I hope someone is still watching this thread,
I bought the Pioneer FS-52s, the SP-C22, and the SW-8MK2. I have yet to buy the SP-BS22-LR, I'm using some no name towers I had as surrounds for now.
My receiver is a Onkyo TX-NR646.
I set up the crossovers to 80Hz for all the Pioneers and 100Hz for the surrounds since the drivers are so small. I'm using the LFE for the SW-8MK2 set at 120Hz (max on my receiver). I've been consuming a mix of streaming video (Netflix, Hulu, etc.), streaming music (Spotify, Apple Music, etc.), and gaming on an XboxOne S. I've been happy with the sound in my semi-open 2600 cu-ft living room.
Recently, I found the AccuEQ mic for my TX-NR646. So I plugged it up to see what results it would produce. It got all my distances spot on. I've measured them myself previously. However, it crossover my towers at 50Hz, center at 70Hz, and surrounds at 90Hz. I immediately thought this was wrong and manually set everything back. Much reading had me convinced that 80Hz was the way to go.
After reading this article it seems that the towers are tuned to 50HZ with the center at 70Hz. So was AccuEQ correct? Should I give it a listen, or stick with 80Hz?
You have to understand that it also plays around with the individual EQ for each speaker too. It sets them maybe lower than you expected and then applies EQ to smooth them out, so yes it is probably correct. Don't look at the settings at first, just listen. If you don't like it, then make adjustments to suit your taste.
Thanks for the speedy reply. I looked at the crossovers and the levels, but I didn't look at the EQ. I automatically assumed it was wrong due to many complaints about AccuEQ vs Audyseey. I'll run AccuEQ again, then give it a listen.
I'll also test with higher quality sources (vinyl, Blu Ray, CD, etc.)
My Pre uses a proprietary EQ and it does some things I don't agree with also, but the end result does seem to be that it does a decent job. So it isn't always perfect in terms of what our preferences might be or what we think we hear, but knowing what the system "thinks" is correct is a good starting point to tweak from.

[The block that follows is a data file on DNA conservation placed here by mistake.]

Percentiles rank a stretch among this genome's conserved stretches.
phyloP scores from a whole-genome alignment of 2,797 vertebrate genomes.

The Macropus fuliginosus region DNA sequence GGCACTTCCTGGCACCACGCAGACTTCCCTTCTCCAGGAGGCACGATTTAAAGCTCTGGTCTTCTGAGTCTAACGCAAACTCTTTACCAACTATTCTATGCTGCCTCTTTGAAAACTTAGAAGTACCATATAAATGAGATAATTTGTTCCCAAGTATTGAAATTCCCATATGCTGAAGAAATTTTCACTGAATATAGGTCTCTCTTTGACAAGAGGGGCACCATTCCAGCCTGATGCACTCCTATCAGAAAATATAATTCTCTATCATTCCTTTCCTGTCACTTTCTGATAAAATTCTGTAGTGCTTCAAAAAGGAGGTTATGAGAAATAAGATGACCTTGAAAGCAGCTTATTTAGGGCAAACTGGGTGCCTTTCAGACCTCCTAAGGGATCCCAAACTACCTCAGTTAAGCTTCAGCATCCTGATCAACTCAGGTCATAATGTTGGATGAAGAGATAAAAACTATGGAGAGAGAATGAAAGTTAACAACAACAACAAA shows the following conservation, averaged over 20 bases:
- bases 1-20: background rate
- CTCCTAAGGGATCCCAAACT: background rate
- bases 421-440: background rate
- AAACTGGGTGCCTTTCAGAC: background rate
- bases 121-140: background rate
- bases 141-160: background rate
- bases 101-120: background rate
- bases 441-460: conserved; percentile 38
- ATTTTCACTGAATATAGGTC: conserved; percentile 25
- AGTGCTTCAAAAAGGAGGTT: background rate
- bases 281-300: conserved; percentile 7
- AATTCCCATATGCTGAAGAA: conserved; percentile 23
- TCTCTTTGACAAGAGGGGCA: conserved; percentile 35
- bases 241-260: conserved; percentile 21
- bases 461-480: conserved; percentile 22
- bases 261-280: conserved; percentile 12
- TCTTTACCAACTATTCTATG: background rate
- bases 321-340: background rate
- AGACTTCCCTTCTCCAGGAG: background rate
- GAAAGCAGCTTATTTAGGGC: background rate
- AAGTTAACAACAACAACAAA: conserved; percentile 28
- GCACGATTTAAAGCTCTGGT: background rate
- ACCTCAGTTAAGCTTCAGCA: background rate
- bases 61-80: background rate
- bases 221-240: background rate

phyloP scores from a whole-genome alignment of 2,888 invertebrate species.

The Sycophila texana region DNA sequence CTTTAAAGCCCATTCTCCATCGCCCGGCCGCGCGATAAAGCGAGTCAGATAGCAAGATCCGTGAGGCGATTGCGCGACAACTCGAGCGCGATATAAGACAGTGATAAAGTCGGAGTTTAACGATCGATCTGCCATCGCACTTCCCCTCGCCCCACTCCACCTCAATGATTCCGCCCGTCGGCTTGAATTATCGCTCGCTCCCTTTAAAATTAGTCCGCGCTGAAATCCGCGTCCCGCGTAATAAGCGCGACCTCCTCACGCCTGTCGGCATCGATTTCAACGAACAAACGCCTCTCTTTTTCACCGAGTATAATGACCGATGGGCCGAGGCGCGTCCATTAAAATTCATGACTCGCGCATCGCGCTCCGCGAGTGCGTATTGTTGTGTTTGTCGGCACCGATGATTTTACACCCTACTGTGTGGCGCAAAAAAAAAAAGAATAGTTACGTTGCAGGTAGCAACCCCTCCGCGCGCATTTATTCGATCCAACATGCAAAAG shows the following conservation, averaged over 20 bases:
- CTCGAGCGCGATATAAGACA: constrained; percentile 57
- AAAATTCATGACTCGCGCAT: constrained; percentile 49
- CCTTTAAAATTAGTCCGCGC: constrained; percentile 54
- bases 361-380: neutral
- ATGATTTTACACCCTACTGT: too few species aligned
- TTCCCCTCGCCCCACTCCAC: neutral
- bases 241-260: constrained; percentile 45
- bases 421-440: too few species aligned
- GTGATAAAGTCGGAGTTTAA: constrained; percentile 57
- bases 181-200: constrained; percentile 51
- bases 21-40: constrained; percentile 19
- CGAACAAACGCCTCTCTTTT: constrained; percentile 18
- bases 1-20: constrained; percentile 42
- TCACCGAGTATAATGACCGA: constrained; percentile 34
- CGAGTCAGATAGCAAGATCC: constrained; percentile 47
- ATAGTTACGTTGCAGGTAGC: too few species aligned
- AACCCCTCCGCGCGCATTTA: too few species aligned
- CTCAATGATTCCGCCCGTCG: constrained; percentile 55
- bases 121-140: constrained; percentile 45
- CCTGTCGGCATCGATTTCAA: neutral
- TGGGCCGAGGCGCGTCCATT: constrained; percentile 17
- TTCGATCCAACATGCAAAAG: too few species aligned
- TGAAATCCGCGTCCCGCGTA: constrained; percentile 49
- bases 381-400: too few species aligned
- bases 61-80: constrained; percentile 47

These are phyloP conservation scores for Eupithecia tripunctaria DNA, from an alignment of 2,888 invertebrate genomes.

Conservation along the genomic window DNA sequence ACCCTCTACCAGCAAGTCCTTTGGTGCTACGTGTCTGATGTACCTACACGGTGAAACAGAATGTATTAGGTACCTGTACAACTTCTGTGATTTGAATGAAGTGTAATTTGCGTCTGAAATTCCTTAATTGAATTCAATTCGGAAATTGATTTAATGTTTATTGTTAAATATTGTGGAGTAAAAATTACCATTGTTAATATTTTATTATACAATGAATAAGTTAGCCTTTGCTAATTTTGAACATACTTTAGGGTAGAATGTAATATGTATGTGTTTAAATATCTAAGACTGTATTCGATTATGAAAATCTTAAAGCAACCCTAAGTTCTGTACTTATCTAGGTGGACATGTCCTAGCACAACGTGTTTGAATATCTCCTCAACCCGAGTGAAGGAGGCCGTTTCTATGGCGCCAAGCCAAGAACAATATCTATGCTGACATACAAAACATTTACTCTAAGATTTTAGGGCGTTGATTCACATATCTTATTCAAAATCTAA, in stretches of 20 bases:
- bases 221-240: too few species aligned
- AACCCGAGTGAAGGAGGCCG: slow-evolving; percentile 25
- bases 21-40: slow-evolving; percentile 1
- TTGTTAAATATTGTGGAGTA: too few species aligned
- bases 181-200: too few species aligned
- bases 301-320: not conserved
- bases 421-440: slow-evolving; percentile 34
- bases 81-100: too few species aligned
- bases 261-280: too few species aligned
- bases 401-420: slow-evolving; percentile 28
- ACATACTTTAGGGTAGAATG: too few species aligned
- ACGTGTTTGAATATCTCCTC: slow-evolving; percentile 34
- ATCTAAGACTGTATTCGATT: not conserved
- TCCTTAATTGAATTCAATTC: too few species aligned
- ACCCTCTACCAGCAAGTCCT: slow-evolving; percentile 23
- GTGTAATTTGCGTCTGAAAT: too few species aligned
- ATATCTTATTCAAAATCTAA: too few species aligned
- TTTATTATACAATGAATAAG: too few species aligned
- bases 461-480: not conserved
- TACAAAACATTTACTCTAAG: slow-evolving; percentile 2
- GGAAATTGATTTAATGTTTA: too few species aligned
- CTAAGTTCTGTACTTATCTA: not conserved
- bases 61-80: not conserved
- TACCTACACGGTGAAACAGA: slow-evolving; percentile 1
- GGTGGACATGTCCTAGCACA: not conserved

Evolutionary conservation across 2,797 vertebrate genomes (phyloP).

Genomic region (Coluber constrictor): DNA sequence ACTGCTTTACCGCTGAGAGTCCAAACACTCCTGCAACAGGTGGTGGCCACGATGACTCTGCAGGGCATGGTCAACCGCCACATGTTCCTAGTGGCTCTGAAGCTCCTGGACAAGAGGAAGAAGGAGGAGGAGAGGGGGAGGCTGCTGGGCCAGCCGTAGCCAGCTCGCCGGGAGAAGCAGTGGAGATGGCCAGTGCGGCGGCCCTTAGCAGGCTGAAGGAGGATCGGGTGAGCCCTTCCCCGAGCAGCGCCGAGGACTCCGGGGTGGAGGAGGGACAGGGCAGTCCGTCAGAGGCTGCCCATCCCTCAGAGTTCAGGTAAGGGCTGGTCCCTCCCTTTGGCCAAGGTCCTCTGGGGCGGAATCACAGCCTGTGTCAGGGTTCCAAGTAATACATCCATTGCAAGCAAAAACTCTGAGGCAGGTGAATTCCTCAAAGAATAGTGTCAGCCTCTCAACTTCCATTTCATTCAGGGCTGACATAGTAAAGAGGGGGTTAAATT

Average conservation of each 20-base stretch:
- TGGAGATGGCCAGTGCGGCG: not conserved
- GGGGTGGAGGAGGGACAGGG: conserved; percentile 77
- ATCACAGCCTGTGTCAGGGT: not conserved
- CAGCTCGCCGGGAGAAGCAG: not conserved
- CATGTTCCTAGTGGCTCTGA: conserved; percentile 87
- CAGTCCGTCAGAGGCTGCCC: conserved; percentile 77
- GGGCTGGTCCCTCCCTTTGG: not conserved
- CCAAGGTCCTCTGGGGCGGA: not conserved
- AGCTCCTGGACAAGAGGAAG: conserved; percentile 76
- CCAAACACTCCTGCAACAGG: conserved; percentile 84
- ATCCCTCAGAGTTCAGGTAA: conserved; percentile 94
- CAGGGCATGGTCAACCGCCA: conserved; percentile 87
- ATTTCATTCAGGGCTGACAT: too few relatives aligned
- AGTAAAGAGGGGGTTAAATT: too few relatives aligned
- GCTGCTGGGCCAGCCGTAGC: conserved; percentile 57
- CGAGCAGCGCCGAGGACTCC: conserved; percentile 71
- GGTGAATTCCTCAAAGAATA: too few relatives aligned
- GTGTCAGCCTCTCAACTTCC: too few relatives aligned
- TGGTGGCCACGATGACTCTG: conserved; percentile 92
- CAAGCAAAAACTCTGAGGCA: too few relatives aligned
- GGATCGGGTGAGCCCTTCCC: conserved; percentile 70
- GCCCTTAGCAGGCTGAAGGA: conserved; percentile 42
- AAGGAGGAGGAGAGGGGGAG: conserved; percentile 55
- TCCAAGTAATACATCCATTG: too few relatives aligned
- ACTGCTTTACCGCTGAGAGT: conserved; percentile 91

I got the kids and the wife to be quiet for 10 mins while I ran AccuEQ. I put a camera tripod on my couch in the 'sweet spot' with the mic sitting at about ear level... ish. AccuEQ produced pretty much the same results I discarded previously. I then switched to 2.1 to listen to some music. I grabbed a handful of CDs to listen.
Jimi Hendrix's "Purple Haze" and "Foxy Lady" had a detail to them that I don't think I've ever noticed before. Sticking with this CD I played Jimi's "National Anthem" and WOW! I never noticed that there's a drummer playing rapid kicks and snare trills in the background.
I wasn't listening at a loud level. Sadly, my receiver only displays relative volume and not dB level. Turned up to about 40, which is where my family normally has it for family TV watching, I was impressed.
I then switched to movies and 5.1. I played the opening scene from "The Lion King" on Blu-Ray (DTS-MA), which was apropos being I just saw the play at the Fox, Atlanta with the misses. There was so much more immersion in sound. Birds flying by head, and elephants making my bookshelf shake. I tested again with "Rio" on Blu-Ray. The opening scene had me forgetting I was at home and not at my local Regal RPX.
There's still more testing to do. All of my TV watching is on streaming services, then there's also video games to test.
So far so good,